I recently replaced the DVD-ROM drive on a Toshiba laptop. What should have been one of the easiest repairs on a computer imaginable ended up with me actually doing this:
For some reason, known only to Toshiba (I would guess it relates to their profits), some of their laptops will not accept any slimline DVD drive that fits. I tried several spare drives and none of them were accepted by the Toshiba BIOS. They all gave what I now know as one of the most dreaded errors that can appear on your screen; "IDE #1 Error".
A little bit of research reveals that most DVD drives have firmware which sets them to Cable Select. When you plug them in the BIOS tells them how to behave on the IDE channel they are on. Toshiba have decided that some of their laptops will only accept drives set to Inverse Cable Select.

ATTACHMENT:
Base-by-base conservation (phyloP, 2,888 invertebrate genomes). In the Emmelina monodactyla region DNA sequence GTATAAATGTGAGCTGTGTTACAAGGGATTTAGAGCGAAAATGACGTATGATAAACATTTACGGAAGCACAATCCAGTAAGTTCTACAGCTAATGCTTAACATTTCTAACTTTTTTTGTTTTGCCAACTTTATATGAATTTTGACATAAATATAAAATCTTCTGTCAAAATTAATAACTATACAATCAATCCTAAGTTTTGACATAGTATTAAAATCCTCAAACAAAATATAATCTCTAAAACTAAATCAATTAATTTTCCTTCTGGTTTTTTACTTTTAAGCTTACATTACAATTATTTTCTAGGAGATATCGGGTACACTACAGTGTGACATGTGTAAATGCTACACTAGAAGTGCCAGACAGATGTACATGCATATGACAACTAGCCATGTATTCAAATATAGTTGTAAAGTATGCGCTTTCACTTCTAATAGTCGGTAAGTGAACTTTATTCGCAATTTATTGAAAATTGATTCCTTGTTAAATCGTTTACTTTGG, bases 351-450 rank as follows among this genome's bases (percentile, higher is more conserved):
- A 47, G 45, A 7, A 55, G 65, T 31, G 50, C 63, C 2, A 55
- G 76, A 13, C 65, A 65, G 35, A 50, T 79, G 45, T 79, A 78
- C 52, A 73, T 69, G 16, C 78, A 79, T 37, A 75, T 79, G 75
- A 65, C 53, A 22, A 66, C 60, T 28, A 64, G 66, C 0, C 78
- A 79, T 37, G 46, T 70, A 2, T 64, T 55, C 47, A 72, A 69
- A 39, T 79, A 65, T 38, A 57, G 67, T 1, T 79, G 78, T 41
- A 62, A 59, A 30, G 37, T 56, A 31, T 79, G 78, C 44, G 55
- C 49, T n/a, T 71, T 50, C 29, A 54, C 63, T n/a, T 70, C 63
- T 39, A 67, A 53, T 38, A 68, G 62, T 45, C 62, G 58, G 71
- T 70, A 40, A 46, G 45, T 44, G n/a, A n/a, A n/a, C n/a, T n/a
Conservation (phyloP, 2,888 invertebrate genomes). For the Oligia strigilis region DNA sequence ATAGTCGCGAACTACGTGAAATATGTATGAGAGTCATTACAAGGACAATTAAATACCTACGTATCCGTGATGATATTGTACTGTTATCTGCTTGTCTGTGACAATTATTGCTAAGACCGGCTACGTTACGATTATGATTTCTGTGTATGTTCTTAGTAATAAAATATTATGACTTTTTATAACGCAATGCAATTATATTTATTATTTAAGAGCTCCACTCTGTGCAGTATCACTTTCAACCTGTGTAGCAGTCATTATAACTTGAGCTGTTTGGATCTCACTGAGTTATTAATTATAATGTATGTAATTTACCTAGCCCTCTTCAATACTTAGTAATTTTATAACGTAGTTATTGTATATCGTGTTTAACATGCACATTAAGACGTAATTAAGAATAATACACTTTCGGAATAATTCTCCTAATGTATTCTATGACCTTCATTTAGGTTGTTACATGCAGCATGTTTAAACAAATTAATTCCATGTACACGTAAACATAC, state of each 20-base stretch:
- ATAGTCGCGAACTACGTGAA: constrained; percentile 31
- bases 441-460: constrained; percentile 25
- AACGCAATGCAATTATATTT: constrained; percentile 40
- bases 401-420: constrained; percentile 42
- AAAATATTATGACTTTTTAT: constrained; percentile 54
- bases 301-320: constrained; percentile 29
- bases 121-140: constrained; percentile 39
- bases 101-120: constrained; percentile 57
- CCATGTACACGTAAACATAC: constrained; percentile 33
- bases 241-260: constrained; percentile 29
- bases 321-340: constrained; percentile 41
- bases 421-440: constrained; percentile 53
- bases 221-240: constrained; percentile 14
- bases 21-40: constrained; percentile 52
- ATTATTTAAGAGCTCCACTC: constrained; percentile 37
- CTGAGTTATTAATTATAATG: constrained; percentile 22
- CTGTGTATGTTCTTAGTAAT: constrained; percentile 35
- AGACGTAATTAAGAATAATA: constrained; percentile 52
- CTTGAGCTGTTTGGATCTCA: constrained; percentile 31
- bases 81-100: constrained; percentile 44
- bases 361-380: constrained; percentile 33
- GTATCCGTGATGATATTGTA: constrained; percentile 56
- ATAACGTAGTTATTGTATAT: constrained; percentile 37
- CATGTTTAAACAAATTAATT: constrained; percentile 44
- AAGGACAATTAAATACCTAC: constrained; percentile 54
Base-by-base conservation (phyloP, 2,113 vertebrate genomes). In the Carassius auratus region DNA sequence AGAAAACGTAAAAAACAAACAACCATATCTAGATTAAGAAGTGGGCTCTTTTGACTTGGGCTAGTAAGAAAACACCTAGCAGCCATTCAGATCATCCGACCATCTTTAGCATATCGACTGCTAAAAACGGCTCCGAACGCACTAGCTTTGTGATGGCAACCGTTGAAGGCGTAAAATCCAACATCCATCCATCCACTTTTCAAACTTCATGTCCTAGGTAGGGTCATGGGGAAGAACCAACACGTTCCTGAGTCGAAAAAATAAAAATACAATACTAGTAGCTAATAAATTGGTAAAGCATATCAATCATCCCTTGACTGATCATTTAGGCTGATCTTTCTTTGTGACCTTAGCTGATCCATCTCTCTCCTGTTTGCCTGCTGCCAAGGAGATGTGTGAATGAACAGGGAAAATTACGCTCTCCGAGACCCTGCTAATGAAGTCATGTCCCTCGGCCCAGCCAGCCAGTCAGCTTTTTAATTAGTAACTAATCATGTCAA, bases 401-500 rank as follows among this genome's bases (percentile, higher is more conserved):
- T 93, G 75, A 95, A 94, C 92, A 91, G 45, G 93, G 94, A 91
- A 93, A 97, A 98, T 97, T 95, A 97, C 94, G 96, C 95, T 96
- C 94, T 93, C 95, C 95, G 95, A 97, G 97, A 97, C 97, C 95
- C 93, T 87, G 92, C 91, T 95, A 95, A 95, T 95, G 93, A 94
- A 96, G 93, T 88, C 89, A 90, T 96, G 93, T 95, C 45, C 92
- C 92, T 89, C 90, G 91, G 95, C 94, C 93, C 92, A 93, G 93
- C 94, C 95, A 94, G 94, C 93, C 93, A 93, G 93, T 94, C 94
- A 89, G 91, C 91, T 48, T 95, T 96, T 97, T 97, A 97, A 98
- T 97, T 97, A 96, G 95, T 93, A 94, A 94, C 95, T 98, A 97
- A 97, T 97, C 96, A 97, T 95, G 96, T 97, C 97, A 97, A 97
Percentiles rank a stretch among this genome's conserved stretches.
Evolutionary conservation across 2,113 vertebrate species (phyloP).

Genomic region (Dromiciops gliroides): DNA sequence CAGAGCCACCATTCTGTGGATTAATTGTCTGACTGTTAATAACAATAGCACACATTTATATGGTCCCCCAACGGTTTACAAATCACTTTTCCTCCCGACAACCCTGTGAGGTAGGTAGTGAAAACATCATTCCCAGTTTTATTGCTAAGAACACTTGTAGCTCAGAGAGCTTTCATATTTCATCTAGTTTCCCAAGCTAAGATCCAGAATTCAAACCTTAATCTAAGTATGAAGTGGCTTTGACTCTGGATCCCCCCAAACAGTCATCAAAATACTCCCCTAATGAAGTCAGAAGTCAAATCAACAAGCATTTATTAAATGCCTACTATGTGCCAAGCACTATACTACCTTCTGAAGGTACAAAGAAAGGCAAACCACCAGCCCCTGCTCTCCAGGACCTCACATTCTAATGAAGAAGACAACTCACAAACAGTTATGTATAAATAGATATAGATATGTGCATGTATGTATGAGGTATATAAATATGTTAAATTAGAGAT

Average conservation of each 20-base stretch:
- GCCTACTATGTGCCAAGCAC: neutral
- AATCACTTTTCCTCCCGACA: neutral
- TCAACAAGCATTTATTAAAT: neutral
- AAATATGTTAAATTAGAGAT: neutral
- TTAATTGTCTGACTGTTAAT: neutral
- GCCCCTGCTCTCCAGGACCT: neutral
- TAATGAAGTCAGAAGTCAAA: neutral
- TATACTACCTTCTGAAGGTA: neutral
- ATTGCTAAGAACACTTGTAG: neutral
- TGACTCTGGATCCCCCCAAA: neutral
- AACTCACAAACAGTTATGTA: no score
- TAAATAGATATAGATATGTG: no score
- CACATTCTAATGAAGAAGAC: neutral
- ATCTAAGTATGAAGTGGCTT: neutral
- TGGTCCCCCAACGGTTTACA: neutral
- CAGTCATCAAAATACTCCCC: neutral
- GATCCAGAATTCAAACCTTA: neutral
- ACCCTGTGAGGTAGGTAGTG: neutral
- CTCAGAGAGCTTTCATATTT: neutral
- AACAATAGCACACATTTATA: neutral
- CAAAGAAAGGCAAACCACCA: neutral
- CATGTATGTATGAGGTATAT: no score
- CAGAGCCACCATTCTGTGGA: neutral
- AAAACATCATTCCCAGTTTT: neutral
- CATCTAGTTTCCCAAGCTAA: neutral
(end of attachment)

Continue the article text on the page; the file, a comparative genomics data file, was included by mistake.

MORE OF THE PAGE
Unfortunately, there are no physical jumpers on slimline drives so there are 3 options:
1) Find an Inverse Cable Select (Inv CSEL) firmware for your new drive, if it exists. Then flash the drive and hope you don't brick it.
2) Open up the drive and solder a connection between pins 47 and 45 on the IDE connector.
3) Source exactly the same drive as the one you are replacing and make sure the firmware is already known to be Inv CSEL.
I went for option 3. The drive ended up costing £15 more than a drive without known Inv CSEL firmware but if you want to guarantee it will work that is the only option.
I hope Toshiba have stopped, or will stop, doing this. It is a nightmare for repair guys to sort out so the general public really will struggle. Is it so that people will only buy drives from Toshiba? I suspect it is.